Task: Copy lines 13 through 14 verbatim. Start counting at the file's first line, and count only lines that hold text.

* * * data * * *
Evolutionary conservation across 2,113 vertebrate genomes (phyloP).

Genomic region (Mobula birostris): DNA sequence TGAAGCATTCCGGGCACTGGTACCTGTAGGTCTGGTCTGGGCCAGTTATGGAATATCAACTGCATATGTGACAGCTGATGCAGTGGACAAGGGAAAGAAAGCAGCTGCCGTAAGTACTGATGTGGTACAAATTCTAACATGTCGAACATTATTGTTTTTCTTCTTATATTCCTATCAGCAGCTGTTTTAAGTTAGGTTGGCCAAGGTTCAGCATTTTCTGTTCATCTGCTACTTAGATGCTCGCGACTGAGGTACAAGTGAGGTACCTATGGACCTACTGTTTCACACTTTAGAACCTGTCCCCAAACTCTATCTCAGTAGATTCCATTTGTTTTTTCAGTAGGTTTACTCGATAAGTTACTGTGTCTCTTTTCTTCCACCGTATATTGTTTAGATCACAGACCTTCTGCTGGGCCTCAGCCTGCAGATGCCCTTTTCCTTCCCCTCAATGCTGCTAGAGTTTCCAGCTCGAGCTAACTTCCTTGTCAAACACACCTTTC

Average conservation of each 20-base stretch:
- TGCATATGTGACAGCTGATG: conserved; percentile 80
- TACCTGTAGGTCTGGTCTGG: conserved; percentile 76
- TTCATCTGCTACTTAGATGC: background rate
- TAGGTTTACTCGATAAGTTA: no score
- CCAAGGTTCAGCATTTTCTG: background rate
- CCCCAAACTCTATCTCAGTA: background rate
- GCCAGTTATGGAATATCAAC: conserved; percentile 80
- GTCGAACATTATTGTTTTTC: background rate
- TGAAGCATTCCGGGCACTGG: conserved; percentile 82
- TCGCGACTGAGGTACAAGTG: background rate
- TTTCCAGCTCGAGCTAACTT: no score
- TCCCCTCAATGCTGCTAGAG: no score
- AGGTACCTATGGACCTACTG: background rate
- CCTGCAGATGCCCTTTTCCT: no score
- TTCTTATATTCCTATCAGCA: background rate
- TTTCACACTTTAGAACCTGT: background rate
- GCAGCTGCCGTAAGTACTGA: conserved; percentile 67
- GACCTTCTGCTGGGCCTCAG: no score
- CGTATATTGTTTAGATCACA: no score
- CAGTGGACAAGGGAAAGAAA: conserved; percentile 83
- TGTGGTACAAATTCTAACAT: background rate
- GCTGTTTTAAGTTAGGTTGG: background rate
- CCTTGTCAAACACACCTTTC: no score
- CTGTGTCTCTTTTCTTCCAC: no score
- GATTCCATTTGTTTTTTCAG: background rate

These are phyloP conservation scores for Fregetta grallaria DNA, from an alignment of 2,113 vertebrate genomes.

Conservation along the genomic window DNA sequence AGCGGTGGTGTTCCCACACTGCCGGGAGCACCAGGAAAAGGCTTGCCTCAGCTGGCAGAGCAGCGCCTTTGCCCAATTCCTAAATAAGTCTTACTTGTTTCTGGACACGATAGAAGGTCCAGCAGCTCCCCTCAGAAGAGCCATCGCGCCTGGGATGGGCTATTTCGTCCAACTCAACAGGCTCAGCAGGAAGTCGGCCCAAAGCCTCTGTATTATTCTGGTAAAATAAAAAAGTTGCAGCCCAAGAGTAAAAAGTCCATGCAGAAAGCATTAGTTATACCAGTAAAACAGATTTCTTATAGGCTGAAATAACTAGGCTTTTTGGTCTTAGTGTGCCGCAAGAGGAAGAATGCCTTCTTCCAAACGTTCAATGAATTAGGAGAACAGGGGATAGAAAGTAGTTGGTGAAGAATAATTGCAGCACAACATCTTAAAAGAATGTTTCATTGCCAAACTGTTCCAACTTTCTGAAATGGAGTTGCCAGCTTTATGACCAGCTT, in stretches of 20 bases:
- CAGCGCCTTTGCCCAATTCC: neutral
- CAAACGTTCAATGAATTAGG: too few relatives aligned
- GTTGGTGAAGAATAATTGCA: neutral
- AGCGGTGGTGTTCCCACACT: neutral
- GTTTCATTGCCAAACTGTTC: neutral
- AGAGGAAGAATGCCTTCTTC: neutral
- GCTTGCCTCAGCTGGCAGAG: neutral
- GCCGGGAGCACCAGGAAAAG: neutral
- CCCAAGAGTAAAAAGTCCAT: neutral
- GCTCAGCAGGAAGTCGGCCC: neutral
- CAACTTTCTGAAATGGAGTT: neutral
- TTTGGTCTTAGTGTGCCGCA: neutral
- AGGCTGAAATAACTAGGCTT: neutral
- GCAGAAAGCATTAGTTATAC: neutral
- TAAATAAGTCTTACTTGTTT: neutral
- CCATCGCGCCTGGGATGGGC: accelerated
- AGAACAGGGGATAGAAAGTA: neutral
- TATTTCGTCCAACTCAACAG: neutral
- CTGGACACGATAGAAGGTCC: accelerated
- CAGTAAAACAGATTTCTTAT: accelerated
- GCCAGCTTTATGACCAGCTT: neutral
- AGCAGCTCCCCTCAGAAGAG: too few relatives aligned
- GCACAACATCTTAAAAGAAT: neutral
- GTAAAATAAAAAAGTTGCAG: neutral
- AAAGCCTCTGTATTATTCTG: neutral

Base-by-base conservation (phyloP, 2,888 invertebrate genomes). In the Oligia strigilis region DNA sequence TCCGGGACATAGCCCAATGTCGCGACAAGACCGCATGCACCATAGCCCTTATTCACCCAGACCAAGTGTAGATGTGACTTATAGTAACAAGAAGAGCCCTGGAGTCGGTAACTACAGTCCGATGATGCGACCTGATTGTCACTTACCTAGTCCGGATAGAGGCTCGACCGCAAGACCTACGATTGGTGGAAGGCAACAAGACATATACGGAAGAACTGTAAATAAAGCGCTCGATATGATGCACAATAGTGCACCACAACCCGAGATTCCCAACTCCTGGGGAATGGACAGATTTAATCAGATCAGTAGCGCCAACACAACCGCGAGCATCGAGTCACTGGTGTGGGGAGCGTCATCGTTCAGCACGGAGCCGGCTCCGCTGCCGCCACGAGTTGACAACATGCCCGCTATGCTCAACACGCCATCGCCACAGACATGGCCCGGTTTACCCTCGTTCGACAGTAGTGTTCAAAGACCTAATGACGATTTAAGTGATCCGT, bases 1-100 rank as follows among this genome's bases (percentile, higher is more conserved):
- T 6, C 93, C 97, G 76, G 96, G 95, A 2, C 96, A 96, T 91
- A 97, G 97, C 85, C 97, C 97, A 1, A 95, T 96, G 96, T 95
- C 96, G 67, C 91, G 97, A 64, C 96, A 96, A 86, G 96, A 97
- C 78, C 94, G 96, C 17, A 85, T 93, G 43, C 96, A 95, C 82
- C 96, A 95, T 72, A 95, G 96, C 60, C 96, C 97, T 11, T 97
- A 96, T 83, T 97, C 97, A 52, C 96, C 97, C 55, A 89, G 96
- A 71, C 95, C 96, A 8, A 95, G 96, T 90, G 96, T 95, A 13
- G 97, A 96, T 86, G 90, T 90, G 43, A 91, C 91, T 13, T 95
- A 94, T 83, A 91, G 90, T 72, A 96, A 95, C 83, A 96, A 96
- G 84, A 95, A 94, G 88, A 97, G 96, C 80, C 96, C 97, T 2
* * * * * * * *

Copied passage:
- TCGCGACTGAGGTACAAGTG: background rate
- TTTCCAGCTCGAGCTAACTT: no score